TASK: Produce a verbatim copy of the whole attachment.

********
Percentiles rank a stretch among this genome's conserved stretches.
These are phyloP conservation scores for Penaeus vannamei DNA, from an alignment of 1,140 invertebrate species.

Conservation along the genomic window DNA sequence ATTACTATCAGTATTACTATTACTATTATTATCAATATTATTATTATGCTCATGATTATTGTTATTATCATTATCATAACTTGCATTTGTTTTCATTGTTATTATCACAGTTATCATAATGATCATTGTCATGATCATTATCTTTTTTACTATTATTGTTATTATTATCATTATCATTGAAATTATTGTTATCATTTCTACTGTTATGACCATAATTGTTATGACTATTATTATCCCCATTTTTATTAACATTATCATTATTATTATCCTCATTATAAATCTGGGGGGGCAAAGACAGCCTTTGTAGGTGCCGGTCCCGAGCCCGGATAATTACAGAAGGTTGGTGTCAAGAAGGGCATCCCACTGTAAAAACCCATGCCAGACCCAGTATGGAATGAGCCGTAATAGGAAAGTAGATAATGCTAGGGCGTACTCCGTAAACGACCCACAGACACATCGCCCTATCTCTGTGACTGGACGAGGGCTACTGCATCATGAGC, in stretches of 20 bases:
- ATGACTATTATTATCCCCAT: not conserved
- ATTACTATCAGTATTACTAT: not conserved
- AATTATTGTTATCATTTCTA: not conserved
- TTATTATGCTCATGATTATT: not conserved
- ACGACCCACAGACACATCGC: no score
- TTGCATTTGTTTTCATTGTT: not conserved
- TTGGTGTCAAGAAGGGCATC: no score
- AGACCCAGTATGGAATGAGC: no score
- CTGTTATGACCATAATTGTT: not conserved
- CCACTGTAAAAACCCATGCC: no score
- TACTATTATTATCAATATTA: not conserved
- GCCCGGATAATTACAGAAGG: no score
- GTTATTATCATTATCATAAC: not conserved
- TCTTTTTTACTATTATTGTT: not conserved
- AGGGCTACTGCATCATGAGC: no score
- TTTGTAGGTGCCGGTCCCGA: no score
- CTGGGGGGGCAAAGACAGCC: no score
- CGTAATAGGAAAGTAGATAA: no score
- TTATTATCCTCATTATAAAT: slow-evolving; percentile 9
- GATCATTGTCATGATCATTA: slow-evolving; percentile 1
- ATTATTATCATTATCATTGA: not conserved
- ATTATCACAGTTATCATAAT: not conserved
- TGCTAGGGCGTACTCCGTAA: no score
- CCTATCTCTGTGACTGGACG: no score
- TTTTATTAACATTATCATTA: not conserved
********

Percentiles rank a stretch among this genome's conserved stretches.
These are phyloP conservation scores for Penaeus vannamei DNA, from an alignment of 1,140 invertebrate species.

Conservation along the genomic window DNA sequence ATTACTATCAGTATTACTATTACTATTATTATCAATATTATTATTATGCTCATGATTATTGTTATTATCATTATCATAACTTGCATTTGTTTTCATTGTTATTATCACAGTTATCATAATGATCATTGTCATGATCATTATCTTTTTTACTATTATTGTTATTATTATCATTATCATTGAAATTATTGTTATCATTTCTACTGTTATGACCATAATTGTTATGACTATTATTATCCCCATTTTTATTAACATTATCATTATTATTATCCTCATTATAAATCTGGGGGGGCAAAGACAGCCTTTGTAGGTGCCGGTCCCGAGCCCGGATAATTACAGAAGGTTGGTGTCAAGAAGGGCATCCCACTGTAAAAACCCATGCCAGACCCAGTATGGAATGAGCCGTAATAGGAAAGTAGATAATGCTAGGGCGTACTCCGTAAACGACCCACAGACACATCGCCCTATCTCTGTGACTGGACGAGGGCTACTGCATCATGAGC, in stretches of 20 bases:
- ATGACTATTATTATCCCCAT: not conserved
- ATTACTATCAGTATTACTAT: not conserved
- AATTATTGTTATCATTTCTA: not conserved
- TTATTATGCTCATGATTATT: not conserved
- ACGACCCACAGACACATCGC: no score
- TTGCATTTGTTTTCATTGTT: not conserved
- TTGGTGTCAAGAAGGGCATC: no score
- AGACCCAGTATGGAATGAGC: no score
- CTGTTATGACCATAATTGTT: not conserved
- CCACTGTAAAAACCCATGCC: no score
- TACTATTATTATCAATATTA: not conserved
- GCCCGGATAATTACAGAAGG: no score
- GTTATTATCATTATCATAAC: not conserved
- TCTTTTTTACTATTATTGTT: not conserved
- AGGGCTACTGCATCATGAGC: no score
- TTTGTAGGTGCCGGTCCCGA: no score
- CTGGGGGGGCAAAGACAGCC: no score
- CGTAATAGGAAAGTAGATAA: no score
- TTATTATCCTCATTATAAAT: slow-evolving; percentile 9
- GATCATTGTCATGATCATTA: slow-evolving; percentile 1
- ATTATTATCATTATCATTGA: not conserved
- ATTATCACAGTTATCATAAT: not conserved
- TGCTAGGGCGTACTCCGTAA: no score
- CCTATCTCTGTGACTGGACG: no score
- TTTTATTAACATTATCATTA: not conserved